Forum Thread: The Botnet Threat

The Botnet Threat

Many in the security industry (including yours truly) estimate that over 1/3 of all home computers are infected with bots and are part of a botnet. This enables someone to remotely control and use that system for good or ill. If these estimates are correct, over 100 million computers in the U.S. are part of some botnet. Sometimes these bots are used for spam, DDoS attacks, password cracking, proxying attacks, etc.

In a world where cyber warfare is raging every day across the planet, how dangerous are these botnets? What if these bots were used to launch a cyber warfare attack?

Imagine a scenario where a belligerent nation took control of a few million of these bots and used them to launch an attack against the infrastructure of another nation. Imagine the damage could they do to the infrastructure including communications systems, the electrical grid, e-commerce, water and sewer systems, etc.

Should these computer owners be required to clean their systems for the public good?

8 Responses

I think that whoever is infected should be required to clean out their machine(s). Whether this be just uninstalling a few files to a complete restore of the machine. How would someone know that they are part of a botnet attack before the authorities start knocking at the door? What would be some precautions to take for someone to see if they are compromised?

Joshua:

It is very hard to detect bot software on your computer and even harder to remove it. It imbeds itself in the system files and sometimes the only way to clean it is to reformat the hard drive and start all over. Prevention is really the only viable solution.

OTW

too many average computer users are just click happy and don't understand what happens when they install things to their systems from the internet. It should be required that all users both have and run (that second one is the problem, I believe) basic security software. It seems to me that the problem here is finding a way to enforce a policy such as this that doesn't infringe upon user's rights to privacy.

Matt:

I agree with you. We want everyone's machines to be clean, but how do we do that within infringing upon their privacy? Its a tough one.

OTW

I was discussing this topic with my professor the other day. Imagine the serendipity in finding this topic.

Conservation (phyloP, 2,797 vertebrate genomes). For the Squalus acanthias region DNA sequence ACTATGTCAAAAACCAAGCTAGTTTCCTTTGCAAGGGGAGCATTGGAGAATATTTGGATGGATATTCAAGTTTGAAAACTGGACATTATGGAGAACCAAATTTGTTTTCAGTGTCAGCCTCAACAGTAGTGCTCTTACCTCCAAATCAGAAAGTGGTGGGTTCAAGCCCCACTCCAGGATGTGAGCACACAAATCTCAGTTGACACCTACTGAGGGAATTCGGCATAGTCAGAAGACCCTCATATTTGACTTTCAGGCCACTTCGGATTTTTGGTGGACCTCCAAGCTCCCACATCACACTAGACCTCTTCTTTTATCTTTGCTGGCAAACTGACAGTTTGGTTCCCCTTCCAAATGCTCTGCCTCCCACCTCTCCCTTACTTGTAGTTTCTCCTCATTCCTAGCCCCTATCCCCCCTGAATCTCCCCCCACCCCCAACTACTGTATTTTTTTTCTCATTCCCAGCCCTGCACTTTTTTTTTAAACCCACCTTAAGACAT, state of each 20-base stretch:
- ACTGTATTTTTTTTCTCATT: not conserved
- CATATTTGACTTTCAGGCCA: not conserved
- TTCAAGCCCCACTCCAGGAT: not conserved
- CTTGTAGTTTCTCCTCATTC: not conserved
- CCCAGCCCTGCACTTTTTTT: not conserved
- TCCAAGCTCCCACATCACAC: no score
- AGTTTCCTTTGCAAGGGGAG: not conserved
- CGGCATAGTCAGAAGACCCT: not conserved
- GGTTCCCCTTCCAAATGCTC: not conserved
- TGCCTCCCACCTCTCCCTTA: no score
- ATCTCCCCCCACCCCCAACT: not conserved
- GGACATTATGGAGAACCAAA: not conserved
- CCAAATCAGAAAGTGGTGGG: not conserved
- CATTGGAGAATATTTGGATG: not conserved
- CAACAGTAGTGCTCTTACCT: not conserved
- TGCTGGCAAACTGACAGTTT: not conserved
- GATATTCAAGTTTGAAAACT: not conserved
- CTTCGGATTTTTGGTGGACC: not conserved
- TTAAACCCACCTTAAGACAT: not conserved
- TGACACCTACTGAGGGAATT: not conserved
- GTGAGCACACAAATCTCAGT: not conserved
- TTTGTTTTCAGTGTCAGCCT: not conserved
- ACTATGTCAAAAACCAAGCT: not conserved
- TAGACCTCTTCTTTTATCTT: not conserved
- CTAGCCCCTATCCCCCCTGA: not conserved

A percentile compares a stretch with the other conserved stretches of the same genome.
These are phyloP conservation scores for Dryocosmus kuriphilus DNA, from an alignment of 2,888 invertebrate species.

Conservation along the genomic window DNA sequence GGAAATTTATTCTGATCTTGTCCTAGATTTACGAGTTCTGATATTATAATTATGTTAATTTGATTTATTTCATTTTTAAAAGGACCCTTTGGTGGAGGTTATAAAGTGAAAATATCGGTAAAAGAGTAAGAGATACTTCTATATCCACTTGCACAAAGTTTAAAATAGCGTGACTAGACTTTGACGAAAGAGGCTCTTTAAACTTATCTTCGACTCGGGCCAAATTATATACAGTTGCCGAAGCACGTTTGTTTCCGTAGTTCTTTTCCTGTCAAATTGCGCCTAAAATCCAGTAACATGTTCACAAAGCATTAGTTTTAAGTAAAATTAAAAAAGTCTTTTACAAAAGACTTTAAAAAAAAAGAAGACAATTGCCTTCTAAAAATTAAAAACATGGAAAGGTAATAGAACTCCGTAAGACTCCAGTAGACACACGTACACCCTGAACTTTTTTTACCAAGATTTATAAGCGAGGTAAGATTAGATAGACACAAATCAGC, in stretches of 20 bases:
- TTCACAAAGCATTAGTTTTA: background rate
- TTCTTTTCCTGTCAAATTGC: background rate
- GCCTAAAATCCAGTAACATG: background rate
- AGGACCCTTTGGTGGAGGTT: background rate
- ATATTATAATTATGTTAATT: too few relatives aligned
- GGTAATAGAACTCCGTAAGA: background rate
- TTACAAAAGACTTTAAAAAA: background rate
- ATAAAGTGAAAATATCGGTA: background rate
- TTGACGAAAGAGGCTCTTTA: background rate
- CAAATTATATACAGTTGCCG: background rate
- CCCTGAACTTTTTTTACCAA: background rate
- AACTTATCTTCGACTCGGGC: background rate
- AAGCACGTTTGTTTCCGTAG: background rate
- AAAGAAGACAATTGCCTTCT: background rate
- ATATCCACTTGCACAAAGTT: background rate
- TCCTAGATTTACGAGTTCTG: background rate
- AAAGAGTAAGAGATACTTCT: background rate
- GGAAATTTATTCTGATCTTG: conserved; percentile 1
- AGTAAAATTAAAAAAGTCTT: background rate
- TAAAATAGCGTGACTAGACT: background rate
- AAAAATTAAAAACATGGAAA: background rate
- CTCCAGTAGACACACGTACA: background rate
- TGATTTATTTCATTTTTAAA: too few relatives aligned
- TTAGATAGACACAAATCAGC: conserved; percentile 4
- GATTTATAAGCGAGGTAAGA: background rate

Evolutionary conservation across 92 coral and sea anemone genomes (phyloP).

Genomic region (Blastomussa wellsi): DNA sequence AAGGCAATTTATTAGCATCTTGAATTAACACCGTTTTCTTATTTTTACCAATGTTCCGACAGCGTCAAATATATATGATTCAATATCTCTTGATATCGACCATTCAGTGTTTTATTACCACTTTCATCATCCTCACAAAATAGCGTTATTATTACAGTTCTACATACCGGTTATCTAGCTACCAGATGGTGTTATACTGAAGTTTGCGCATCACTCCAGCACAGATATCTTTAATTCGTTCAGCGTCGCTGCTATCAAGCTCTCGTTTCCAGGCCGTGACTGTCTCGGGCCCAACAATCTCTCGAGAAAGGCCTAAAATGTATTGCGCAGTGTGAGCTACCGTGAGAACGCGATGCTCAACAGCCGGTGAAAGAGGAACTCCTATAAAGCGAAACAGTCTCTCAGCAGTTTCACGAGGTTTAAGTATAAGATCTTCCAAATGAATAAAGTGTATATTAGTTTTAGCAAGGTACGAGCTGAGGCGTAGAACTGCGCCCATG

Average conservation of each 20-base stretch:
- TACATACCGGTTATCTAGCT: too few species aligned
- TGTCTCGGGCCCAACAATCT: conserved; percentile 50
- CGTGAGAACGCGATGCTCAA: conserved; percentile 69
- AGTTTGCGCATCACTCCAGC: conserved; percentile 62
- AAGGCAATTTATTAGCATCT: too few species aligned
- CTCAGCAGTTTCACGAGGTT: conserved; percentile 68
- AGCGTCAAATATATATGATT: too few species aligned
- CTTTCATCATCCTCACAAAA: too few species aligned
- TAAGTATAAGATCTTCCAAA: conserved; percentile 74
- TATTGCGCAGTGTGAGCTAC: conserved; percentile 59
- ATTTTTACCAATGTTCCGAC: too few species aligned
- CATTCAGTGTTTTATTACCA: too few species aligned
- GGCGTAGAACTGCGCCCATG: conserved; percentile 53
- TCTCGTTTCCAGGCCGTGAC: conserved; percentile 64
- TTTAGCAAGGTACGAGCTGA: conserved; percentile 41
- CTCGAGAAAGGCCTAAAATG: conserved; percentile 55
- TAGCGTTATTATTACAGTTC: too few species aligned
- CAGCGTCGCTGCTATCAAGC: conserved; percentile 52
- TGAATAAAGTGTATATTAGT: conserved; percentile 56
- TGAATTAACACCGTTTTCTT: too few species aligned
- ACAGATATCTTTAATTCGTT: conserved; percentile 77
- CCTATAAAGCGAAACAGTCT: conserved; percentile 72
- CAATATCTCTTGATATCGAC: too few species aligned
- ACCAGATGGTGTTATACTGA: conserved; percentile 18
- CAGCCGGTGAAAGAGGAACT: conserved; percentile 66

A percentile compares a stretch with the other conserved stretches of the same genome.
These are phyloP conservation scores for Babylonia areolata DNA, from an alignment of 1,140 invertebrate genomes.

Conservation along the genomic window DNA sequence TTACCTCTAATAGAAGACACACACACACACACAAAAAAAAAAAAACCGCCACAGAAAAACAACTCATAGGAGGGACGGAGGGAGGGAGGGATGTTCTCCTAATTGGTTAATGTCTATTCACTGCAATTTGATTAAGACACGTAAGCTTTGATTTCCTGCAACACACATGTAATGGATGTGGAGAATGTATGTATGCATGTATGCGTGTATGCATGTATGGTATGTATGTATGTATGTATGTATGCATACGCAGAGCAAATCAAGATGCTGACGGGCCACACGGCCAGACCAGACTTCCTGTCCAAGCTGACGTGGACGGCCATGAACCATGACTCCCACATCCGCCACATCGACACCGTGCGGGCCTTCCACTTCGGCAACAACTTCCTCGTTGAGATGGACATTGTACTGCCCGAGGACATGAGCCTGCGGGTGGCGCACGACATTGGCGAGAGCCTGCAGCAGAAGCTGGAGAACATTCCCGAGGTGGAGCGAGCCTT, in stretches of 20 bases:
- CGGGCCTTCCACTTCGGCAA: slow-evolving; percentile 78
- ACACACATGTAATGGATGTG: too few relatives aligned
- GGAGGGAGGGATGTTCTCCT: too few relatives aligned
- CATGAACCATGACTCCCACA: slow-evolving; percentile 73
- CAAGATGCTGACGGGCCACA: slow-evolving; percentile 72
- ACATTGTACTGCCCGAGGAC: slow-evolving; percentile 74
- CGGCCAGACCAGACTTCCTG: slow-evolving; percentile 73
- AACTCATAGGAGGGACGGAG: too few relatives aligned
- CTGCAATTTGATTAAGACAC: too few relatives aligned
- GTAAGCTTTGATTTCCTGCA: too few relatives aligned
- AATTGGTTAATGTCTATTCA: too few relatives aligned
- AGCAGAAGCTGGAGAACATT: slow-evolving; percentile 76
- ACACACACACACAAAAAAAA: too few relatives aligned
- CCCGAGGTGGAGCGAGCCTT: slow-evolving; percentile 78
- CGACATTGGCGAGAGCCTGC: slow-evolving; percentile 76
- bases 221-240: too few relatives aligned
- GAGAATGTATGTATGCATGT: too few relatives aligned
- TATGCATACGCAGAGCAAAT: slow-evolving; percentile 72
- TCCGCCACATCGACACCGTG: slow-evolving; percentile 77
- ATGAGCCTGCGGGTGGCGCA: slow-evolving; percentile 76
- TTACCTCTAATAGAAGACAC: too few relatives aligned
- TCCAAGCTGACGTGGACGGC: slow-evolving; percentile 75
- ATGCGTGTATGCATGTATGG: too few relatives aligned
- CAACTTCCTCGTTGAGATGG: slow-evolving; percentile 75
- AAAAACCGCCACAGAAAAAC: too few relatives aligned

I believe there is no righteous answer to this problem. Sometimes the rights of the few outweigh the needs of the many. To that end, I'd offer an opt in program that allows the state/your ISP to routinely clean your computer of any bots.

please note, I said opt in, meaning you willingly request this service. There is an obvious double-edged sword to this system, but it does keep the country safe and minimize the threat. As everyone should be aware, the fall of infrastructure in the United States would be devastating across borders.

"For The Greater Good"

I like the idea of the opt in plan. I see 2 challenges with it though:

  1. Convincing the masses that it's a good idea. It seems as though many of them don't have a clue about basic security measures, and explaining botnets to them may not end well (I recently tried explaining cloud computing to somebody, they still don't get it)
  2. ensuring that the powers that be don't abuse it. They could then use the people who opted in and scan their systems for other things, which could be potentially deeply personal things. The other thing is ensuring that whoever is in charge doesn't try to install it on everybody's systems without telling people (IE disguising it as a windows update?) Sure, there are a few who would find out what's going on, but how long would it take?

Don't get me wrong, I do like the idea and I think it's one of the better ones. As with most things though, it'll be difficult to find an administrating group that will be honest about it.

I completely agree. It is a great idea (after all, it was mines), but it's nowhere near perfect. As long as there is the loose screw behind the wheel, no system will be perfect and I don't expect this one to be either.

I can imagine such a system being implemented in a massive bureaucratic wave that would legally require systems across the states to have it installed, but again, this is not a flaw with the system, just the men and women behind it abusing it. I generally try not to make Human nature my problem.

Use of trickery to have people install it would be illegal so I doubt that would happen, however in my lifetime, I've noticed that the United States has a tendency of making whatever they're doing (no matter how unethical and illegal) legal.

Jerallian:

Good analysis and welcome to Null Byte!

OTW

Share Your Thoughts

  • Hot
  • Active